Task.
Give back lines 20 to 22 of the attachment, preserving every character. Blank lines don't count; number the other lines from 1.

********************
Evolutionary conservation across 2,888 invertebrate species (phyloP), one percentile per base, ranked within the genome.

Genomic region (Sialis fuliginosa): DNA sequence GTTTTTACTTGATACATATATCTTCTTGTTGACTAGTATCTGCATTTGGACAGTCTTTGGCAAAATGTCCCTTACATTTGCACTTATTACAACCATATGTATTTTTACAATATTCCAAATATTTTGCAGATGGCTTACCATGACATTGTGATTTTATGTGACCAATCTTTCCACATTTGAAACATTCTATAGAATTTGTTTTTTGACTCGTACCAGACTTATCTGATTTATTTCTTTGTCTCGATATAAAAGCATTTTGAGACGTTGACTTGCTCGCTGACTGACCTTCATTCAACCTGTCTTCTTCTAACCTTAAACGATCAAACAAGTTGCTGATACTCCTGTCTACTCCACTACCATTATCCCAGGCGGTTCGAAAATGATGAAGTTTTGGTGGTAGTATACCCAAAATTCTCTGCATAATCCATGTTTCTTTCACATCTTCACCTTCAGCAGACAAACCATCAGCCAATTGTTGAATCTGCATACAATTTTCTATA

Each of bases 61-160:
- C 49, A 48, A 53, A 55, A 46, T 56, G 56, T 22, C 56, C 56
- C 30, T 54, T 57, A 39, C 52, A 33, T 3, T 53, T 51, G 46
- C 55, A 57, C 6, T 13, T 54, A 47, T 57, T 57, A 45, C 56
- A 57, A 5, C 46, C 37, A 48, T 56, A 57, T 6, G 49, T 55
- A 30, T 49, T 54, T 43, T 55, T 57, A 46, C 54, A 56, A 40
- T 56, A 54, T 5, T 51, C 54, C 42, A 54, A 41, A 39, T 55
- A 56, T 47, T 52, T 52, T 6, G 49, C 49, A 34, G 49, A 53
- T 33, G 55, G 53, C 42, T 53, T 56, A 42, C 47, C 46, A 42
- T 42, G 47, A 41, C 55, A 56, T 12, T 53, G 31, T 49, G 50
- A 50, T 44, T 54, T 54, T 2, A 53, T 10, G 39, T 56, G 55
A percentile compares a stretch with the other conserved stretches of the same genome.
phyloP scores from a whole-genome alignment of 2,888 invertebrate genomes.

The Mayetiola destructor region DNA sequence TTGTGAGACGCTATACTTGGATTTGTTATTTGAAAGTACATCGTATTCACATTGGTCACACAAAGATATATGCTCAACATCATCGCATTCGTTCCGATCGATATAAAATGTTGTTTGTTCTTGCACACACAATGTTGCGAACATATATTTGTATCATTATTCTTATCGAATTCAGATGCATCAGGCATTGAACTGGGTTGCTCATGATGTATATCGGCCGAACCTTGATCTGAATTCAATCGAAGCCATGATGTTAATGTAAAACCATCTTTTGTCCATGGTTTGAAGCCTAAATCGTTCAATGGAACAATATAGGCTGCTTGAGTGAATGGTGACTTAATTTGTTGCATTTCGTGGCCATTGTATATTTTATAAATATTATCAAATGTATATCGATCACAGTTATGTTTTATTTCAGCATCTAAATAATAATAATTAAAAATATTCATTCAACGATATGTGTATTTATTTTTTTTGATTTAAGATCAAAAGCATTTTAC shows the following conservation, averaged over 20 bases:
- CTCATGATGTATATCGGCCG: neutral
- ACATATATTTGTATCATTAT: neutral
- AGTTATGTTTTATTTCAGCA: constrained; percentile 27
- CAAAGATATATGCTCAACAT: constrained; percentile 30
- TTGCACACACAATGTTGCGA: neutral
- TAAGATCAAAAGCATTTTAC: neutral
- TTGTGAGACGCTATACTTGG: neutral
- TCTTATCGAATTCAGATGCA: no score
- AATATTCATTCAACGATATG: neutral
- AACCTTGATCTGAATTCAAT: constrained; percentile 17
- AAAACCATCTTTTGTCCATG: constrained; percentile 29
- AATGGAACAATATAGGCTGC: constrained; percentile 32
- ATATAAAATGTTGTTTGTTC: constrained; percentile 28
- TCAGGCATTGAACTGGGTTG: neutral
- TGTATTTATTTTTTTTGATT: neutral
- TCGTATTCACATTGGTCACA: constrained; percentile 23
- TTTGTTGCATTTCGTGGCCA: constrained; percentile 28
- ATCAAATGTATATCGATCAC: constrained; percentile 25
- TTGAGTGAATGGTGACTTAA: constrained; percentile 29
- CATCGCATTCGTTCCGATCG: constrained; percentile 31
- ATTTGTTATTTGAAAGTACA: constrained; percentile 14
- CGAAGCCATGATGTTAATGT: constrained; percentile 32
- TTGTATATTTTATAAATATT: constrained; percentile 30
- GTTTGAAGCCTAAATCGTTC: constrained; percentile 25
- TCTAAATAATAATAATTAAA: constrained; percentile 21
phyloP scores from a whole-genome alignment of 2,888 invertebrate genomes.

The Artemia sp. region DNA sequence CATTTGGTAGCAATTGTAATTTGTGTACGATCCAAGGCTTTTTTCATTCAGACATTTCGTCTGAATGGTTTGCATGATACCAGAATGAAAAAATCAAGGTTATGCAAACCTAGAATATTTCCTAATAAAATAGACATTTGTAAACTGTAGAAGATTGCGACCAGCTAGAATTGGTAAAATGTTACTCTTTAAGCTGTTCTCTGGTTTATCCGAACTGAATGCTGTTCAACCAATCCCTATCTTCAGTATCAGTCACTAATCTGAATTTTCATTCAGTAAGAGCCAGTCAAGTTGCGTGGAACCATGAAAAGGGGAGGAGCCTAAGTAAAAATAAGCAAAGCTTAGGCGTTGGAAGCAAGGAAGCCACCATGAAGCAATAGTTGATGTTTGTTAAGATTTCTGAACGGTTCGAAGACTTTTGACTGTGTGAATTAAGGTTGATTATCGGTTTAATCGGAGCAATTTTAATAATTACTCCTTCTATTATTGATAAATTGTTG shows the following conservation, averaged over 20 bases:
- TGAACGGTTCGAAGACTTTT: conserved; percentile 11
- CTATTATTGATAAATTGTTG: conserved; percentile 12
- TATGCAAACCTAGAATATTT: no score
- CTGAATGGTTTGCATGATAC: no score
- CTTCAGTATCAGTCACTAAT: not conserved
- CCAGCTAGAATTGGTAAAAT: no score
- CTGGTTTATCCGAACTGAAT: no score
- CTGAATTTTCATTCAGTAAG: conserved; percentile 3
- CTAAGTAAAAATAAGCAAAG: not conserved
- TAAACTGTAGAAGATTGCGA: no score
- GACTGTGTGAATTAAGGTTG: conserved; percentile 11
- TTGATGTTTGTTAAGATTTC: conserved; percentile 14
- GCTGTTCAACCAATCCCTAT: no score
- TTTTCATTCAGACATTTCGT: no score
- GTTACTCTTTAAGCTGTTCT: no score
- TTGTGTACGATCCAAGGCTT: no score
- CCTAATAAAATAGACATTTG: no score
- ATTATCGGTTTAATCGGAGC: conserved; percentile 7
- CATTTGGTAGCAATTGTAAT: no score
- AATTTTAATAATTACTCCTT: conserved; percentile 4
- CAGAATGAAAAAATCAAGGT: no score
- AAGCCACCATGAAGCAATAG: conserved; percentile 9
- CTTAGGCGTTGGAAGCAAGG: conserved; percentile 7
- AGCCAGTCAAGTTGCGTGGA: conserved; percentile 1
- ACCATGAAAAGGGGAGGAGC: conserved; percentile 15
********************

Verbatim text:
- CAAAGATATATGCTCAACAT: constrained; percentile 30
- TTGCACACACAATGTTGCGA: neutral
- TAAGATCAAAAGCATTTTAC: neutral